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Nuwaubian members testify York's accusers are untrustworthy

Associated Press/January 16, 2004
By Russ Bynum

Brunswick -- Longtime members of Malachi York's quasi-religious cult defended their leader in court Thursday, describing York as a father figure and those who accuse him of child molestation as liars.

 

"I severely, wholeheartedly feel this is a conspiracy'' between York's accusers, said Evelyn Rivera, a member of the United Nuwaubian Nation of Moors since 1977. "They're all liars. I knew them as children. They all lie.''

Rivera was one of nine Nuwaubian members to testify on the opening day of York's defense in U.S. District Court, where he is being tried on 13 counts of child molestation and racketeering.

Most said they joined York, 58, in New York City between 1973 and 1980, when the cult was known as the Ansaru Allah Community. All of them denied any knowledge of York molesting children, but most did not live at the Nuwaubians' Georgia compound when much of the alleged sex occurred.

Samiyra Samad, a registered nurse, joined the cult in 1977 and was responsible for giving children medical examinations and checkups at the rural compound in Eatonton from 2000 to 2002. She said she never knew of York molesting any of them.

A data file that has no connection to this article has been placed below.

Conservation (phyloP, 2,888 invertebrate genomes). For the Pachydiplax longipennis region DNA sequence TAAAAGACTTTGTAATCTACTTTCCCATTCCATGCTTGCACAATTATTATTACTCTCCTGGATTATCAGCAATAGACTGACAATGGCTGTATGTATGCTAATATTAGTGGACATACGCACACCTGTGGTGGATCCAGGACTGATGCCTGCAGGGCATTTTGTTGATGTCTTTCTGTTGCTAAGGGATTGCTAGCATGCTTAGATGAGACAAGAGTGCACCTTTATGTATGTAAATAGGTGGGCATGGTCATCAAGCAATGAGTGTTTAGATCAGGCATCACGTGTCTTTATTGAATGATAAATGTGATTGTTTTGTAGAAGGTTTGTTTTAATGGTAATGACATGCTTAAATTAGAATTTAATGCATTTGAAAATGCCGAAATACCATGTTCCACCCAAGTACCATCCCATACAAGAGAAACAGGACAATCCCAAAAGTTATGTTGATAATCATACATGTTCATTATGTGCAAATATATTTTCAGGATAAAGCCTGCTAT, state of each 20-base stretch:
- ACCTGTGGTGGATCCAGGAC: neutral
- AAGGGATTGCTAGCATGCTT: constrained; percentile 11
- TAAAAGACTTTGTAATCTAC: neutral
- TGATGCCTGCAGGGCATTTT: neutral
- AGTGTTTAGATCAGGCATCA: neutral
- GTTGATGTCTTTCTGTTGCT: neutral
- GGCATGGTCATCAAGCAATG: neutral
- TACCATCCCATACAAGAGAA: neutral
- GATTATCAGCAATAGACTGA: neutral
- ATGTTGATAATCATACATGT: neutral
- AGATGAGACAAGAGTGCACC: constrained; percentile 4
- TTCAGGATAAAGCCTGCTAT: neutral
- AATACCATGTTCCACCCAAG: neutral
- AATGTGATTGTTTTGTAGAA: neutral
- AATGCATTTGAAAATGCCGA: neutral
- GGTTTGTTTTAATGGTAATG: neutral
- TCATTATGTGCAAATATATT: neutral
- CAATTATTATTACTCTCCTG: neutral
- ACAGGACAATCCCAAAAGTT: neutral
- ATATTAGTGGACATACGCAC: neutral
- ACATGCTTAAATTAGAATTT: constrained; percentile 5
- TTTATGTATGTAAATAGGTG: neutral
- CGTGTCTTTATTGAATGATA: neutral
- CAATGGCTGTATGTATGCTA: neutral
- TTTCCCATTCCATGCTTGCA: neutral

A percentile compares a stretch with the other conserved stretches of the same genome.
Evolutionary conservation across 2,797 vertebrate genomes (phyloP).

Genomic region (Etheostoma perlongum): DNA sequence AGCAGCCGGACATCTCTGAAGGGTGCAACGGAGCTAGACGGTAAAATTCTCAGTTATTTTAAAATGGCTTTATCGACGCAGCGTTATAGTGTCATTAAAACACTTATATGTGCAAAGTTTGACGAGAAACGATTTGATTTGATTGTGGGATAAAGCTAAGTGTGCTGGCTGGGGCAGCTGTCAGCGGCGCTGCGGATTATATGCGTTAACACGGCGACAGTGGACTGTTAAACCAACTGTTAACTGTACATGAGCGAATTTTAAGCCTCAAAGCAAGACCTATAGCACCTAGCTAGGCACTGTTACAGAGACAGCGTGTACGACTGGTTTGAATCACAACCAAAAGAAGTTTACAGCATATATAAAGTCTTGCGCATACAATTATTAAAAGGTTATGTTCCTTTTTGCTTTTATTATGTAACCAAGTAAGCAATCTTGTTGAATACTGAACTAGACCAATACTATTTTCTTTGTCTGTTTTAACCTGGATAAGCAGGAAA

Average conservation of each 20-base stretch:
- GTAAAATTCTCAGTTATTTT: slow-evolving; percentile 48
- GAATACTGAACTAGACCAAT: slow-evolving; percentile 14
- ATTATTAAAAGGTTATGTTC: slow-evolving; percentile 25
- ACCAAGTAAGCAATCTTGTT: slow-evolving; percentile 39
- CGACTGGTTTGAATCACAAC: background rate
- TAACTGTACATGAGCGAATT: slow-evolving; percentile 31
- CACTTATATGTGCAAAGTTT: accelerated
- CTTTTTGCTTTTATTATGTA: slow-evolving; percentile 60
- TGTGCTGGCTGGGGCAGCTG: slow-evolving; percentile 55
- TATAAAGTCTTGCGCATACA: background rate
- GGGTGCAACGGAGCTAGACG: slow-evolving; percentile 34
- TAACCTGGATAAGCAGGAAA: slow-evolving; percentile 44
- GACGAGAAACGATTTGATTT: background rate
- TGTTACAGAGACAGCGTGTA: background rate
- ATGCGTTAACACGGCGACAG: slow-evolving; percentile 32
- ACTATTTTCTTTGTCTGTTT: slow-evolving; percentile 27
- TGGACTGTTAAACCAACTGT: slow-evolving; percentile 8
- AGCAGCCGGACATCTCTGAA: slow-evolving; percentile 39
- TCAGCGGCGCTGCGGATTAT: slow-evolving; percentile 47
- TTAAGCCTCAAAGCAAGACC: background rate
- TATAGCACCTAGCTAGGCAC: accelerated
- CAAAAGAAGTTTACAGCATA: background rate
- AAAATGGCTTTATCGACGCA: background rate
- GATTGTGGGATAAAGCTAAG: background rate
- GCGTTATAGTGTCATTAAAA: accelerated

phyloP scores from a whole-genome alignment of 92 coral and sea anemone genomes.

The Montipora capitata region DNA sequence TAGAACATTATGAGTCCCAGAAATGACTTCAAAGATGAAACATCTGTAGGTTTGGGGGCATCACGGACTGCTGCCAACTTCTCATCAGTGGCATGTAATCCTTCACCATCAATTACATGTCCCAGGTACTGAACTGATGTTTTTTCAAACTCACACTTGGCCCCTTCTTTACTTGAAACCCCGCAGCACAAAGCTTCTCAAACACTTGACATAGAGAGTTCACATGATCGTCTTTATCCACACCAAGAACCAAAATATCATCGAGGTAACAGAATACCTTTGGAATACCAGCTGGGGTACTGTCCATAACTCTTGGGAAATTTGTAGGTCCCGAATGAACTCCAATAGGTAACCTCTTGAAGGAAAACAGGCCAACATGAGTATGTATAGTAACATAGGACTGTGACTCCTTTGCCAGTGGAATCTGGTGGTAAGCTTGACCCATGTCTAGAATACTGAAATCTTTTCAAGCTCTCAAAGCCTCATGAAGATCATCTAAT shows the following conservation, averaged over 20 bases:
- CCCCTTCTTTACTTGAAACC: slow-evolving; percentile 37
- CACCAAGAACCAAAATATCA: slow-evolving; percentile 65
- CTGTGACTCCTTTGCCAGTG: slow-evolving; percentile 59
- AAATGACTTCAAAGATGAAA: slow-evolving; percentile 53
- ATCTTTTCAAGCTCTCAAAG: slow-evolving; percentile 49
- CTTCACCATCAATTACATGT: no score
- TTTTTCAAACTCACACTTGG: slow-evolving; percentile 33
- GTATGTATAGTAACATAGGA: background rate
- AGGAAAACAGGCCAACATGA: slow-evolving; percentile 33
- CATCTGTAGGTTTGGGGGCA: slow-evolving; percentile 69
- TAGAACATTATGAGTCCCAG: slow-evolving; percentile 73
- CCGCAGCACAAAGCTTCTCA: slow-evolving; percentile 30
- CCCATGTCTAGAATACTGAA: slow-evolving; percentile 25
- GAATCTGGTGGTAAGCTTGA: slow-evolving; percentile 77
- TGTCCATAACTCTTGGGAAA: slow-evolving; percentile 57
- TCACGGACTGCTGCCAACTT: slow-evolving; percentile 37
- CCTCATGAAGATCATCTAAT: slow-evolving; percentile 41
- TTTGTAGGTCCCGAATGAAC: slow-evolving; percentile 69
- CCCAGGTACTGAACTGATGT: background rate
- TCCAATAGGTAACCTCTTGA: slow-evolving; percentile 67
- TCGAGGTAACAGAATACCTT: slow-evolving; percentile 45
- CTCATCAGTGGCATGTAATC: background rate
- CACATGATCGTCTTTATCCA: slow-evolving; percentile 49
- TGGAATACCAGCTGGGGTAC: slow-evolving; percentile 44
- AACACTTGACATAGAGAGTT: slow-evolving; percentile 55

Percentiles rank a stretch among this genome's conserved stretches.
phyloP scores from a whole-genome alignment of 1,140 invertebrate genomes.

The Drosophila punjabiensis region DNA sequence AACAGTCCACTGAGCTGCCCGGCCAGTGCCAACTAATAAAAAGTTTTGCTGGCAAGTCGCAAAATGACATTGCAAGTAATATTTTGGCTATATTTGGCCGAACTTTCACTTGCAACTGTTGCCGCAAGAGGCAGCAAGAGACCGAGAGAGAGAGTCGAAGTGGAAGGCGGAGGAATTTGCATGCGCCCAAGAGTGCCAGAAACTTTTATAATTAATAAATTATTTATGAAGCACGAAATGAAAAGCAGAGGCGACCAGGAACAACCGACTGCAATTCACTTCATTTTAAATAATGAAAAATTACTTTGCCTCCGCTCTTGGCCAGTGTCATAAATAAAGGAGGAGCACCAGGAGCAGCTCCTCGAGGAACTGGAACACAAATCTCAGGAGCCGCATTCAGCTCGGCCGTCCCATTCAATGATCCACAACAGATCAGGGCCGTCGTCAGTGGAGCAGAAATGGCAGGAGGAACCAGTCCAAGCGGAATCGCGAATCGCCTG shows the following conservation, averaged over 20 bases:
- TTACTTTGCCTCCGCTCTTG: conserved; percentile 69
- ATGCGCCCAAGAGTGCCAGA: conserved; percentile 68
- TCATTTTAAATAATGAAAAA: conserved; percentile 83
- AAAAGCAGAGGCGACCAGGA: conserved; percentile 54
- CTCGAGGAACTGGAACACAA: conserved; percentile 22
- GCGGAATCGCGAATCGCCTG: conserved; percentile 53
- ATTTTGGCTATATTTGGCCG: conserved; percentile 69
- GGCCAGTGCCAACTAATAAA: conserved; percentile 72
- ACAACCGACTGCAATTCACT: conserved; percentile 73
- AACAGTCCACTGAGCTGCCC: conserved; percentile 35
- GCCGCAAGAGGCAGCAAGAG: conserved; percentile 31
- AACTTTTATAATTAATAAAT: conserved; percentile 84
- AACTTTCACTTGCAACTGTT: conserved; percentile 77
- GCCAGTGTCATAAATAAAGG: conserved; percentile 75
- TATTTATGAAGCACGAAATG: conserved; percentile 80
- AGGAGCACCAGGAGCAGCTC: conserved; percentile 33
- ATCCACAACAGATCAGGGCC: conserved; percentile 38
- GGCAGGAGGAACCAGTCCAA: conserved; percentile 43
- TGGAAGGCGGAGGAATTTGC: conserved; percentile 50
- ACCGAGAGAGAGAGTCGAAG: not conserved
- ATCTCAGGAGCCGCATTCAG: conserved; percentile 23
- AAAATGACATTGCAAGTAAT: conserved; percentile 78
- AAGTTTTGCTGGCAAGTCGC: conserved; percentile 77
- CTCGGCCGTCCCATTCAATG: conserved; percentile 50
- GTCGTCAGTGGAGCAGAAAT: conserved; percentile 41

"I am a mother. I would not lie for something like that,'' Samad said. "And I would not lie for him (York).'' Jurors heard from 14 of York's alleged victims, boys and girls, who said York would have sex with them as children and reward them with candy and other gifts. A 16-year-old girl testified York began sodomizing her at age 6.

 

Defense attorney Adrian Patrick asked each member Thursday about living at the compound, trying to debunk prosecutors' argument that York manipulated his followers into treating him like a god while he kept them in squalor.

Many of the Nuwaubians snickered when Patrick asked if they considered York "to be God or Jesus.'' They also denied being brainwashed by York.

"He's like a father to all of us,'' said Raymond Valentine, a Nuwaubian member since 1976.

Over the years, York has incorporated Islam, Judaism, Christianity and space aliens into his teachings. He has unsuccessfully argued he has American Indian heritage and should not be judged by the U.S. court system.

 
 
 
 
 

 

 

 

 

 

 

 

 

 

 

 

 

 
 

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